IRPC Process '21: Reducing FCC emissions to meet climate targets

By Adrienne Blume, Executive Editor

Steve Shimoda, Director of the FCC Program for Technip Energies, continued Day 1 of Hydrocarbon Processing's IRPC Process virtual conference with a presentation on reducing FCC carbon footprint.

Shimoda explained how the earth's natural carbon sinks cannot keep up with the carbon emissions vented to atmosphere. Approximately 90% of earth's carbon emissions come from the combustion of fossil fuels, of which around 50% accumulates in atmosphere, contributing to the global warming of the planet. To meet the Paris Agreement's goal of limiting the rise in global temperature to 1.5°C, carbon emissions must be reduced by 1–2 B tons/year between 2020 and 2030.

To meet these targets without severely impacting quality of life for the world's population, myriad and varied solutions will be needed. A number of these solutions are still being worked out. Shimoda pointed to one solution to help cut meaningful carbon volumes from industry: FCC emissions reduction.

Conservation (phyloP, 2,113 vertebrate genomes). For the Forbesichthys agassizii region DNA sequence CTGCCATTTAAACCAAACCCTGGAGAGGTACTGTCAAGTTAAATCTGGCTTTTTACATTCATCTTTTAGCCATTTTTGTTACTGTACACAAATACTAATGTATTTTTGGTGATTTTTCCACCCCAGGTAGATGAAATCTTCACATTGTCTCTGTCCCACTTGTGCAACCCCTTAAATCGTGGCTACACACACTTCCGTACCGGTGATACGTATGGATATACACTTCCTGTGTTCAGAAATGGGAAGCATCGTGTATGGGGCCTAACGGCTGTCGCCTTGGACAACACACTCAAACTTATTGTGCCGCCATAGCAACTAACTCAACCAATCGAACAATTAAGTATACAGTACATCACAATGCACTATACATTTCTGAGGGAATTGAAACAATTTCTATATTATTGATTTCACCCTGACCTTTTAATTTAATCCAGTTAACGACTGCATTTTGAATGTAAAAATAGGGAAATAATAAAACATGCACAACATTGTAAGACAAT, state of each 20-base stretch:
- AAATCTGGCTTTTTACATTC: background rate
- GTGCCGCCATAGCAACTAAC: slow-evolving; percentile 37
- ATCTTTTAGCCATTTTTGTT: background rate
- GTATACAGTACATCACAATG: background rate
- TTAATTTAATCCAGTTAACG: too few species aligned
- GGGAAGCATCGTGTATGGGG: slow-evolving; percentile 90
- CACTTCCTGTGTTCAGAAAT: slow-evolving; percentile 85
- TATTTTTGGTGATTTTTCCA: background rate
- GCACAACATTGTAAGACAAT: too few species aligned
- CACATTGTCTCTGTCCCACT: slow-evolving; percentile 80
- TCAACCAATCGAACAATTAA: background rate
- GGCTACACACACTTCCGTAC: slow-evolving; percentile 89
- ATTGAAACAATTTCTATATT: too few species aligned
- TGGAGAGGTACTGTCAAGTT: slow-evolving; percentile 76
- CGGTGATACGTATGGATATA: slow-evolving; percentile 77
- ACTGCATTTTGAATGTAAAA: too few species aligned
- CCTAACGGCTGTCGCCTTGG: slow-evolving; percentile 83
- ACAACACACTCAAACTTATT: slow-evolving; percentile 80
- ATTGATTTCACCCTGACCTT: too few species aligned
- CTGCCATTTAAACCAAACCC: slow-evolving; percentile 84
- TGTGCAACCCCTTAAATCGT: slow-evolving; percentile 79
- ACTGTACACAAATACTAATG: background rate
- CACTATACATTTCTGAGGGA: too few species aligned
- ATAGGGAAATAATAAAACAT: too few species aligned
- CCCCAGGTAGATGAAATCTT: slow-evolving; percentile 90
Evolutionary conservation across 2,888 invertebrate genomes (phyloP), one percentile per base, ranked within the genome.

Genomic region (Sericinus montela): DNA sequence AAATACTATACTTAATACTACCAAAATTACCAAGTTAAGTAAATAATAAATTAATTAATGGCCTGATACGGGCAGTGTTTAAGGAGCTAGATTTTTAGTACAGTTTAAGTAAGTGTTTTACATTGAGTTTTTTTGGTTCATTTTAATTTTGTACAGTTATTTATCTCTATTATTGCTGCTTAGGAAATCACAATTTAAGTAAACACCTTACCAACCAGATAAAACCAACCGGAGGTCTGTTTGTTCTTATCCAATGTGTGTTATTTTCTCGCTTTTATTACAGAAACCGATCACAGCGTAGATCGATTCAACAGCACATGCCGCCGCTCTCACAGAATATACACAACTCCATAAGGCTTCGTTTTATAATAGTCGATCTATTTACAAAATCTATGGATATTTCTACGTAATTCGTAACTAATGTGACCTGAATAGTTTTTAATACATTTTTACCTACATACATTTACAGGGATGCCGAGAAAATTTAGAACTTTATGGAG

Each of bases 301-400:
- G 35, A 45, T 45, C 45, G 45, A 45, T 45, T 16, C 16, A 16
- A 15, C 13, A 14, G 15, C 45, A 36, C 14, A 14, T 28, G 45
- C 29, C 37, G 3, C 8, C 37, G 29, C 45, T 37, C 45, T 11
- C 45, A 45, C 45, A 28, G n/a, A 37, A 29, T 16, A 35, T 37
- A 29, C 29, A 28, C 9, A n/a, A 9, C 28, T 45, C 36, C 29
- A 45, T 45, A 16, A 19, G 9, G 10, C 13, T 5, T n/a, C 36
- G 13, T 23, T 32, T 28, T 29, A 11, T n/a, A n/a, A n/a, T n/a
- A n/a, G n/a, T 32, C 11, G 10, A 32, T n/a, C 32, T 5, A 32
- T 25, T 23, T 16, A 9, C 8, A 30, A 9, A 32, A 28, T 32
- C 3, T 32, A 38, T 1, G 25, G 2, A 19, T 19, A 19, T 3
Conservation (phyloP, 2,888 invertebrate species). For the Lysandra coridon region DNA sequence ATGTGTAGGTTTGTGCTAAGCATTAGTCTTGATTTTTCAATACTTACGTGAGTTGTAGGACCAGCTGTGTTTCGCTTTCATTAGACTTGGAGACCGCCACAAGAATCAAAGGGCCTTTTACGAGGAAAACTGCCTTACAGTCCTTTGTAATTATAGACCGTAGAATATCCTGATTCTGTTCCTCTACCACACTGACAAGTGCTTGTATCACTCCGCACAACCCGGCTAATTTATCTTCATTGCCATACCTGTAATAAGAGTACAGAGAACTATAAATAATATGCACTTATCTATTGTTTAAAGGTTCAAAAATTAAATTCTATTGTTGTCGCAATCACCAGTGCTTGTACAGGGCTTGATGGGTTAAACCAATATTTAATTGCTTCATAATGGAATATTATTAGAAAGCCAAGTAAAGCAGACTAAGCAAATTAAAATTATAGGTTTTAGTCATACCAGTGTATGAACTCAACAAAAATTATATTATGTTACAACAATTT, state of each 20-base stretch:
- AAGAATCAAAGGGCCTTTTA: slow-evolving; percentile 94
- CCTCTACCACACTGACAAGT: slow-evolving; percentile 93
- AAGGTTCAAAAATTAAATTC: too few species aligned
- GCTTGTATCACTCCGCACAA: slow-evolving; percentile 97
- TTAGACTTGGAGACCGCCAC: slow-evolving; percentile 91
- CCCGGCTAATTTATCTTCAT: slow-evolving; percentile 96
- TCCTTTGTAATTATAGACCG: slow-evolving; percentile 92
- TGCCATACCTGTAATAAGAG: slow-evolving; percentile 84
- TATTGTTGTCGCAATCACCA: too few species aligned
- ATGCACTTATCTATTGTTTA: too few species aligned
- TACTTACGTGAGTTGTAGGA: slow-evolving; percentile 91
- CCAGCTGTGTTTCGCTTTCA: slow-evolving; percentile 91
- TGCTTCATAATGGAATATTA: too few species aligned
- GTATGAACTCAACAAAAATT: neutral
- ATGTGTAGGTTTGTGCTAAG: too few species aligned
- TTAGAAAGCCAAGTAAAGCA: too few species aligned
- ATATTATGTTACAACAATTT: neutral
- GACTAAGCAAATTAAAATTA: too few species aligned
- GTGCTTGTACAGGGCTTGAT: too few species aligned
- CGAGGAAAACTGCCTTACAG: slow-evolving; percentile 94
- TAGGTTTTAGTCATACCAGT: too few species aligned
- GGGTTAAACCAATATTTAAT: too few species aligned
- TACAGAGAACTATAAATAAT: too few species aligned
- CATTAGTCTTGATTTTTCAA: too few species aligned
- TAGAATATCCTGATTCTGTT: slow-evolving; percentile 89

Refinery CO2 emissions from FCC account for approximately 15%–20% of total refinery carbon emissions and around 0.5% of total U.S. carbon emissions (as of 2019). The major sources of carbon emissions from the FCC process are coke combustion, CO boiler, feed preheat, fractionation energy, reboilers and end use of transportation fuel production.

A number of methods are available to reduce carbon emissions from these FCC-related processes. These methods include energy-efficiency improvements; optimization of operations, hardware and utilities; and retrofitting with carbon-capture technologies and equipment. Shimoda continued with a deep dive into each FCC emissions mitigation option and the technologies available to achieve the potential of these solutions.

"Some of these solutions are well-developed and understood, and others are emerging solutions, and really, to meet our [emissions reductions] targets, we're going to have to combine everything, I think," Shimoda said.

IRPC Process runs from June 2–3 and on demand for one year after the event. To view the entirety of Steve Shimoda's presentation, please visit the IRPC Process event page to view the event agenda and register for live and on-demand access to all speaker presentations.

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